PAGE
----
(For that matter, simply going anywhere can be difficult for this homebody. As much as I love traveling, I really hate getting out of bed.)

Besides the physical act of taking three trains and two planes about thirty hours to reach my hometown, visiting family is tough. Not because my mother and I don’t get along or because I have a bum for a dad, but because of the exact opposite. My parents are fantastic, loving, and always there for me. So why do homecomings sort of suck?

In between the cheerful family dinners and reunions with old friends, I go home and I cry. My parents make me cry. It’s not because they do their best to upset me, but because they ask the serious questions and push the buttons that no one else knows exist. An innocent conversation about the future suddenly produces uncontrollable waves of tears and BAM I’m crying in the middle of a Cracker Barrel, blubbering out incoherent fears and the particulars of a mid-life crisis at the ripe old age of 23.

In a WASP-y family where everyone is surprisingly stoic the majority of the time, I gasp out my worst nightmares until I feel cleansed of the emotions that have lain dormant since my last visit home. During those short weeks we have together, I ritualistically lay down all my troubles in front of my mom and dad, and they see the part of me that no one else is allowed to see. The worst. The ugliest. The rudest and most hateful. It’s not fair to any of us, but that’s the way family is. Family doesn’t necessarily bring the worst out in us, but, in the comfort of our own homes, we are convinced to let down our last defenses. The basic social graces that keep us from bursting into emotional flame in public fall away, and we become our simplest, most childlike selves.

Why do we act the cruelest to the people we love the most?

I guess it’s because they’ve known us the longest. If you’re as lucky as I am, your parents have seen you through thousands of diaper changes, puberty, broken hearts, and much more. They’ve seen everything, so we allow them to continue to see it all without fear of judgement or rejection. I won’t comment on whether this is a healthy or kind way to act, but merely state that it seems to be the case for me.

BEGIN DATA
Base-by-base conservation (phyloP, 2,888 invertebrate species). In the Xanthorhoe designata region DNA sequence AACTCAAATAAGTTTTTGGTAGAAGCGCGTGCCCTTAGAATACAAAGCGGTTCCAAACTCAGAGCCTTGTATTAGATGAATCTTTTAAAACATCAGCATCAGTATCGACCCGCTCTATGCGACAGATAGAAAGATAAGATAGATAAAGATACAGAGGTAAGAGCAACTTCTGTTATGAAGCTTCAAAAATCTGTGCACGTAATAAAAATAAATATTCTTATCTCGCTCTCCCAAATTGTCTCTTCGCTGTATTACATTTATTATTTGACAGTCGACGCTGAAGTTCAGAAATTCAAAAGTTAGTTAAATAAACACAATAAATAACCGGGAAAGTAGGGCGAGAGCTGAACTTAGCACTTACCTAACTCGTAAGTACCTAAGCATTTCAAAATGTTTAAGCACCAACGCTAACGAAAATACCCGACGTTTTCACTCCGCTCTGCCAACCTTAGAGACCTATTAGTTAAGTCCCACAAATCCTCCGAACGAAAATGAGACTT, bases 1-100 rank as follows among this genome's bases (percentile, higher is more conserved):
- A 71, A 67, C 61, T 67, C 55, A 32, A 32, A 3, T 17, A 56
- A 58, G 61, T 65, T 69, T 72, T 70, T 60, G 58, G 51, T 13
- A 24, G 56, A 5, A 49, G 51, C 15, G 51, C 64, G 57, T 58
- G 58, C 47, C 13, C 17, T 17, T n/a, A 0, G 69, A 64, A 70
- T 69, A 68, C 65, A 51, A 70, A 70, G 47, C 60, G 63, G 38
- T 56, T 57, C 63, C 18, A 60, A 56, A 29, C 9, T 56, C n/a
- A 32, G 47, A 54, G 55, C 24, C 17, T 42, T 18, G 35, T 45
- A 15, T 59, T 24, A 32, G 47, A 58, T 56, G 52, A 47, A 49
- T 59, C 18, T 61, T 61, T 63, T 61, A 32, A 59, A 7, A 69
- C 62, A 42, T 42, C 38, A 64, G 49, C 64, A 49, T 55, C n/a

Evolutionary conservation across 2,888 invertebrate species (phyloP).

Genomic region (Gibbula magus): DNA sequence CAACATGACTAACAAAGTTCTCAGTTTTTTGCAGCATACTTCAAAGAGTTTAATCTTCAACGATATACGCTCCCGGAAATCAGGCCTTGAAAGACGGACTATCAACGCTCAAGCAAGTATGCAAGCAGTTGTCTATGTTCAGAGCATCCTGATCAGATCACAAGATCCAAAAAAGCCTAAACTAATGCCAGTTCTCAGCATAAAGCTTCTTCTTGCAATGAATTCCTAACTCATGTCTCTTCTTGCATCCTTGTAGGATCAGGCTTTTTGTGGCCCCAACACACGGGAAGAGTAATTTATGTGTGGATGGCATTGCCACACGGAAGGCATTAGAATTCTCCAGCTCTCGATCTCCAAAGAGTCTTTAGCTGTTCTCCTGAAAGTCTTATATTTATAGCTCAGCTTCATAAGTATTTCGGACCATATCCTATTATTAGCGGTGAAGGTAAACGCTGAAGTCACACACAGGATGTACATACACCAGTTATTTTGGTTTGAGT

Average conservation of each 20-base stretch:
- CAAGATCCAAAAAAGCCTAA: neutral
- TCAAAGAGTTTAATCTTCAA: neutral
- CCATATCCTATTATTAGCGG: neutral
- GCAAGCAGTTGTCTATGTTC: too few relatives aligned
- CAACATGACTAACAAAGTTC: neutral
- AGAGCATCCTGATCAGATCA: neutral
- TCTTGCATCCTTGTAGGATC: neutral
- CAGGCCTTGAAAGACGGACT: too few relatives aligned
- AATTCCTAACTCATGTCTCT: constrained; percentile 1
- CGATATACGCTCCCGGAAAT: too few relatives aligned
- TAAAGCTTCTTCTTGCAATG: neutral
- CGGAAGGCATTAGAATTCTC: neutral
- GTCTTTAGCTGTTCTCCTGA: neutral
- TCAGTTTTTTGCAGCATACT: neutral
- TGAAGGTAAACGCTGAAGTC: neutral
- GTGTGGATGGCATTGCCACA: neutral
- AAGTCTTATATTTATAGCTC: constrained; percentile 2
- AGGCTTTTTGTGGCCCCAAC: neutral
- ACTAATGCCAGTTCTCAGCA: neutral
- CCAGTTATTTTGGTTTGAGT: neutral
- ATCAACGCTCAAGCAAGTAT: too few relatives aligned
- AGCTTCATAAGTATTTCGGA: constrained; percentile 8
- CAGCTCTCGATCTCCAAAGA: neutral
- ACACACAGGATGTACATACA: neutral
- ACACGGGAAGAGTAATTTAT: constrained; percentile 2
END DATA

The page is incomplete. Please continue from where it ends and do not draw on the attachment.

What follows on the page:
Still, one thing that’s worse than going home is having to leave again.

Finding Family in France

Confession: I’m a choir geek.

I grew up on Solfege and considered sight-reading to be a fun afternoon activity. Most of my high school career was spent with my nose in a music score of one kind or another.

Professional choristers have no qualms about wearing all-black formal attire in any situation.

Professional choristers have no qualms about wearing all-black formal attire in any situation. The vast majority of my wardrobe is still entirely black.

For me, choir is home. I knew I would hate to go a year without music, so I set to work finding an ensemble as soon as possible when I landed in Normandy. More important than practicing the music itself, though, are the connections that are built out of that work. That’s why I’m so overwhelmed by the outpouring of love from the wonderful community choir I’ve worked with this year. On my first night at rehearsal, one of the ladies volunteered to carpool my car-less fellow assistants and me to rehearsal every week, and Annie has since become a great friend and one of the main reasons for my weight gain. Several members have invited us to the movies, fishing, to family meals. They were sweet enough to organize a little end-of-the-year party for us just before the other two assistants left France.